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Temperature Controls

temperature-controls

Implementing consistent positive behaviors around food safety and sanitation long-term is essentially an expression of the food safety culture. When staff are engaged and food safety protocols become second nature, they are lifting up safety levels, every day, every shift, together in a positive way. A strong food safety program in your facility has several benefits:

  • Reduced risk of harmful bacteria and foodborne illness from foods
  • Motivated staff to carry out safe procedures
  • Protection of your brand
  • Customer satisfaction

Controlling temperature abuse in a food establishment is an essential component of the food safety culture in your workplace. According to a 2016 study of health department inspections, 37% of restaurants had improper cold holding temperatures in the facility, either during preparation, cooking, or cold storage*, and temperature abuse is the leading restaurant violation according to FDA and CDC**. Raise the food safety culture in your establishment with the following tips for temperature controls.

Receiving and storage

  • Inspect delivery trucks to ensure they are properly refrigerated and take food temperatures upon receiving (ensure 41F or below for TCS foods)
  • Set refrigerator to the proper temperature (recommended 35F to 38F for a reach-in or walk-in cooler) so that food temperatures are maintained at 41F or below
  • Install temperature measuring devices in all coolers
  • Verify coolers' internal temperatures regularly (at least daily) and have logs available to document

Preparation

  • Have accurate food thermometers available
  • Train staff on proper thermometer use, calibration and sanitization
  • Use probe thermometers consistently to ensure proper cooking temperatures, FDA 2013 Food Code**: Poultry 165 F, Ground meats 155F, Whole meat cuts/eggs/fish 145F, Reheating leftovers to 165F within 2 hrs
  • Proper procedures in place for cooling foods quickly from 135 F to 41F, and having necessary tools for doing so: ice wands, shallow pans, small containers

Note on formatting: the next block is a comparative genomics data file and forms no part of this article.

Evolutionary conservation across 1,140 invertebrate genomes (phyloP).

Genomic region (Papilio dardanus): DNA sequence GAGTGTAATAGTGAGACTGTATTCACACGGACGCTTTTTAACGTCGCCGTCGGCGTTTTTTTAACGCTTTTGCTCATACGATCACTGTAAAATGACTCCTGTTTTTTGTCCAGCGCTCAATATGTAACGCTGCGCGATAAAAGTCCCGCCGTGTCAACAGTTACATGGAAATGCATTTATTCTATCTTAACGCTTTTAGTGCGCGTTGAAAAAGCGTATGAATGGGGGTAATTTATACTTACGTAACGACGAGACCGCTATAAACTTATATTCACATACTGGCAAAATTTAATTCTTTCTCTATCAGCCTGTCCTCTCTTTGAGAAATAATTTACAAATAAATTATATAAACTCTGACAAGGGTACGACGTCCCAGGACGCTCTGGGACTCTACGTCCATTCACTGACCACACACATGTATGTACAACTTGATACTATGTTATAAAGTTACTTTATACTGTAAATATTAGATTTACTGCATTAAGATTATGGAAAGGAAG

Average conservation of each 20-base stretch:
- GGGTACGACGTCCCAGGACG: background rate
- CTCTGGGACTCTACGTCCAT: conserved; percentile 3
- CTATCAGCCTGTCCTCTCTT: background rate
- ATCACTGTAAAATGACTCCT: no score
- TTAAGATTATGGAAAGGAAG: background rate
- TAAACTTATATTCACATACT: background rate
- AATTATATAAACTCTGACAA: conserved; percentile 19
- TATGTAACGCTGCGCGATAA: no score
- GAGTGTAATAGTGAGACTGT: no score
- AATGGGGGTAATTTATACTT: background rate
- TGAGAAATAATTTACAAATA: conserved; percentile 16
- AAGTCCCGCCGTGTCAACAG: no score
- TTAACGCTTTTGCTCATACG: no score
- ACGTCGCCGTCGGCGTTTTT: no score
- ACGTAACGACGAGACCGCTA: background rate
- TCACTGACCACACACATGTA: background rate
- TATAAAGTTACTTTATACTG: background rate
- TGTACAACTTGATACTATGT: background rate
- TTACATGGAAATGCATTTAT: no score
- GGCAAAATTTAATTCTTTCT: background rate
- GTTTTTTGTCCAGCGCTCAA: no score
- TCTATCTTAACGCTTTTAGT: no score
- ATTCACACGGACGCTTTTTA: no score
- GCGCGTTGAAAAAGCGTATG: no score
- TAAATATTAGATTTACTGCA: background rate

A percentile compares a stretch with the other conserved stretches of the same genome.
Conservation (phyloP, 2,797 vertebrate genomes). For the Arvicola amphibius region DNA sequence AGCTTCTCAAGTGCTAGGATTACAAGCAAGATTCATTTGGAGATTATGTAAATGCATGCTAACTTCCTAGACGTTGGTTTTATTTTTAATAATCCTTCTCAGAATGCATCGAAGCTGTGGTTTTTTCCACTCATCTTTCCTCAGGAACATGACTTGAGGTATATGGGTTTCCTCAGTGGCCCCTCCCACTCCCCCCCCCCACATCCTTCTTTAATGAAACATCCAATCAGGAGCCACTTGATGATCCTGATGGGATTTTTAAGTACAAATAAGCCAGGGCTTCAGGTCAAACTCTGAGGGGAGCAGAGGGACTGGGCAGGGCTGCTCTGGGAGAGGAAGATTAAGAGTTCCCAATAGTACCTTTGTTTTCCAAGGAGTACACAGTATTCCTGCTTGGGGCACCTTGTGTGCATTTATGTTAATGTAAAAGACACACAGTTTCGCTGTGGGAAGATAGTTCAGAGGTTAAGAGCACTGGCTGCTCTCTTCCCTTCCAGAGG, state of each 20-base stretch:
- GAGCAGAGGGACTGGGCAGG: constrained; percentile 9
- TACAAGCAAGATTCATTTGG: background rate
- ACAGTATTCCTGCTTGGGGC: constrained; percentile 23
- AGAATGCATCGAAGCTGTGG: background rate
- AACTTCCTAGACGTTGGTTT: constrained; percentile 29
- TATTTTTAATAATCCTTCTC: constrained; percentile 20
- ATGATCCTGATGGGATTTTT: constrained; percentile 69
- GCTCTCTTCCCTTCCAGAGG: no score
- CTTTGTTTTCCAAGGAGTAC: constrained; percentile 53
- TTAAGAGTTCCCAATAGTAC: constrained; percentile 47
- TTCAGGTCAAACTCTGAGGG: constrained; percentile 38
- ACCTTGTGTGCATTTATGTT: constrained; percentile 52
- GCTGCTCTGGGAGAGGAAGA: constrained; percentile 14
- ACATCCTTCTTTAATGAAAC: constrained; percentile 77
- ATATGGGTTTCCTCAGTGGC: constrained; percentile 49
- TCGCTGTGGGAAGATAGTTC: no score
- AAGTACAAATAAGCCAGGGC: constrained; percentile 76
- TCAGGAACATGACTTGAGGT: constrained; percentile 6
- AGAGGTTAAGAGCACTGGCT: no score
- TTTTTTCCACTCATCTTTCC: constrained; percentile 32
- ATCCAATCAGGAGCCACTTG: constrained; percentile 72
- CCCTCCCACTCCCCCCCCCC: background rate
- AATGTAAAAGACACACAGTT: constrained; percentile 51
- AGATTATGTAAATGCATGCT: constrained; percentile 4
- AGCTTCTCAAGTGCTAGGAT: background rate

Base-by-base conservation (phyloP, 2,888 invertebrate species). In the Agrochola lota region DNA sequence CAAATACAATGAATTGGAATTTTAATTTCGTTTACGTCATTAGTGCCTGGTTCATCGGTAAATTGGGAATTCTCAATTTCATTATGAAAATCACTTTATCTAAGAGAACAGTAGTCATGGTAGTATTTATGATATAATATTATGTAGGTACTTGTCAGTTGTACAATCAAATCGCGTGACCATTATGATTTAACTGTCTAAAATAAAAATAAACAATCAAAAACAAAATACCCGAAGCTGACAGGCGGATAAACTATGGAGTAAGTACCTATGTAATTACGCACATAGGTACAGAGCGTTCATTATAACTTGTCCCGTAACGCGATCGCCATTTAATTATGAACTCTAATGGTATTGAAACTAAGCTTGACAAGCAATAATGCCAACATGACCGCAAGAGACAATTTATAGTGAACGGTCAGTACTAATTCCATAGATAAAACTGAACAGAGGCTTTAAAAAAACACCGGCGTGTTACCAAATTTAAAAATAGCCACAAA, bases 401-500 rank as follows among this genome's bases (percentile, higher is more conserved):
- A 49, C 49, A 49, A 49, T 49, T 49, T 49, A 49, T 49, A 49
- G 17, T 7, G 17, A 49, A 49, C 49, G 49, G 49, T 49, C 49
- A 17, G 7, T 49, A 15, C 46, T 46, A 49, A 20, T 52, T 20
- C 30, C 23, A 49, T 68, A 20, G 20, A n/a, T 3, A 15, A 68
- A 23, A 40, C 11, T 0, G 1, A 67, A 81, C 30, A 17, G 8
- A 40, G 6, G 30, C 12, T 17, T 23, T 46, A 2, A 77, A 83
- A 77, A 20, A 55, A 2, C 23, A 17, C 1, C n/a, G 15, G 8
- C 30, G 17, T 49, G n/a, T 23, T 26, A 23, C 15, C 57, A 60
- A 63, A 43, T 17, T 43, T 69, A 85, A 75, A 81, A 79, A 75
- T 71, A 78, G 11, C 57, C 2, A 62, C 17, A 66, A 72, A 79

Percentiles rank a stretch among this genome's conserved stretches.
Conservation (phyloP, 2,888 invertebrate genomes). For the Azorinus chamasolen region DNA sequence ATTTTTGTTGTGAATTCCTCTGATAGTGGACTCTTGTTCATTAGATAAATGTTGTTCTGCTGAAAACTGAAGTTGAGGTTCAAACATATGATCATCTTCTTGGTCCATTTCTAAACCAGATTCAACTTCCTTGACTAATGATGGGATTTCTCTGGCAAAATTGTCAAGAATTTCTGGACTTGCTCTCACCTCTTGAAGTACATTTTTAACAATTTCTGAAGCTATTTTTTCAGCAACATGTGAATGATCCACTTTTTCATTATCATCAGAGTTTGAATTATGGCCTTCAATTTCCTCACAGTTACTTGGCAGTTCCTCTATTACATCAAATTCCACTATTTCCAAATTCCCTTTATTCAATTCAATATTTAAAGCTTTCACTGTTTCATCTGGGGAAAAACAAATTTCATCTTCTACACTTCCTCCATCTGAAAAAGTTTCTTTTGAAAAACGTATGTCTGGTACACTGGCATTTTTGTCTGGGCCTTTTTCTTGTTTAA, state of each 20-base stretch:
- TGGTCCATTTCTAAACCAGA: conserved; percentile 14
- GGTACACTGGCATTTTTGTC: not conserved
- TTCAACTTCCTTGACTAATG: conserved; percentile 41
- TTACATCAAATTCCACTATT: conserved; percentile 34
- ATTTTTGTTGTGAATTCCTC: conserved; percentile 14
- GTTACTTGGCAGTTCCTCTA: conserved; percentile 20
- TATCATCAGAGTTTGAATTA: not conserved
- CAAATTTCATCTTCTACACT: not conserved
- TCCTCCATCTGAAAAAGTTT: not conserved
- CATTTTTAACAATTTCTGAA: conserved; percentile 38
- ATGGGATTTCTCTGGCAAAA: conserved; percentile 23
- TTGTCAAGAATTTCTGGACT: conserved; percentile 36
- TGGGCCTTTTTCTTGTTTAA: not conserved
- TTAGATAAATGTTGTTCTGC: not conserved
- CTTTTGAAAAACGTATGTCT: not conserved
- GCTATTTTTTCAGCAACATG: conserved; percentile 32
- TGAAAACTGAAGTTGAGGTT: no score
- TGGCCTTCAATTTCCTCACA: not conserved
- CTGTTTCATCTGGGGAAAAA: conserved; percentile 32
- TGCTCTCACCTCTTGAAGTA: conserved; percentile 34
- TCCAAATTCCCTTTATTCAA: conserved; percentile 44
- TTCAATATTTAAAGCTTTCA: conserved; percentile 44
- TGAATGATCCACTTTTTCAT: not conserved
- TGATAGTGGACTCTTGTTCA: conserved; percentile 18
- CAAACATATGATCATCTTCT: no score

• Manual warewashing and automatic dishmachines set at proper temperatures for washing/ rinsing/ sanitizing, according to equipment specifications and manufacturers' instructions

Training and Positive Reinforcement

  • Staff education of the dangers of improper food temperatures (bacterial growth, toxin production, spoilage, foodborne illness)
  • Procedures in place for properly using, calibrating and sanitizing food thermometers
  • Posters and bi-lingual wall charts to remind staff of proper methods for cooking, cooling, storage and temperature measurement
  • Ongoing observations by management and corrective actions where needed
  • Ongoing support by management and positive reinforcements to staff
  • Periodic review of temperature logs to ensure proper cooking temperatures, cooling methods, storage temperatures
  • Signage and wall charts to show continuous improvements (identified through internal audits, temperature logs, training records, or health department inspections)

The key step to implementing a food safety culture is to build cooperation between management and staff, and fully engage employees in the process. Management modeling proper behaviors is critical for employees to learn and value these practices, and have them firmly embedded in their minds so they will follow suit. Positive reinforcement of successes and good behaviors helps to further motivate employees to continue them long-term. Be persistent and strive for continuous improvement in your food safety program, and you can achieve a food safety culture that will perpetuate itself over time.

By Cindy Rice, FS, CP-FS,MSPH

*Data from 2016 Health Department Inspections
**cdc.gov